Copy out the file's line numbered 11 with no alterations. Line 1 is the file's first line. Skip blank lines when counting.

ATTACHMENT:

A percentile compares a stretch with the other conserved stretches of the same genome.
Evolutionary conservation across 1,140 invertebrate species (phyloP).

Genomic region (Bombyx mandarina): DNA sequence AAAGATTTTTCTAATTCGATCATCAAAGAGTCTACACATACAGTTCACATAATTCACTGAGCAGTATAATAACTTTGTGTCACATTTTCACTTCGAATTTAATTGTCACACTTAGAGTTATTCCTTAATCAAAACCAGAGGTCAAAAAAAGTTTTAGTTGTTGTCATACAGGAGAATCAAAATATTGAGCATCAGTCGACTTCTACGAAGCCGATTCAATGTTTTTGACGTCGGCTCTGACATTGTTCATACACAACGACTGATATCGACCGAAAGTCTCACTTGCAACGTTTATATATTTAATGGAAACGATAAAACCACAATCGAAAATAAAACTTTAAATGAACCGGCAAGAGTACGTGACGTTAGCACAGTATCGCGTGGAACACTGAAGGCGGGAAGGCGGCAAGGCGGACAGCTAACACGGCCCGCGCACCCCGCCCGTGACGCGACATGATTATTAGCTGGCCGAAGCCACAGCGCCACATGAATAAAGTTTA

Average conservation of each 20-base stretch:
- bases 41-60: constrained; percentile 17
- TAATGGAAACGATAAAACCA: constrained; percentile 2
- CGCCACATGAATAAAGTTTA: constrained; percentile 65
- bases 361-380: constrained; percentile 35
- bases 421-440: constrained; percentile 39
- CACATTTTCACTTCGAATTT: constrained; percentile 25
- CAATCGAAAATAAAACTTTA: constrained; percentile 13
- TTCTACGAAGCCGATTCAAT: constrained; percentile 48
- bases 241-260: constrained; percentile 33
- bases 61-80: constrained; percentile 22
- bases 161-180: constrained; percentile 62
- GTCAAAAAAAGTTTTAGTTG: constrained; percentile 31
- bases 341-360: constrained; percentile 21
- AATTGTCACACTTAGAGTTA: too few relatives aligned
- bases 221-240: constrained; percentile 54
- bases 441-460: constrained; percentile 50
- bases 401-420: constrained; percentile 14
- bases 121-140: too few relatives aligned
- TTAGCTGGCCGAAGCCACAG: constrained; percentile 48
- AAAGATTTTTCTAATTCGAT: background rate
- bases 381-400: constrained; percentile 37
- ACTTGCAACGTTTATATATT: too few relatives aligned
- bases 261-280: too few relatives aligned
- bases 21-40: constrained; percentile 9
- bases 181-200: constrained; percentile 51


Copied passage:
- CAATCGAAAATAAAACTTTA: constrained; percentile 13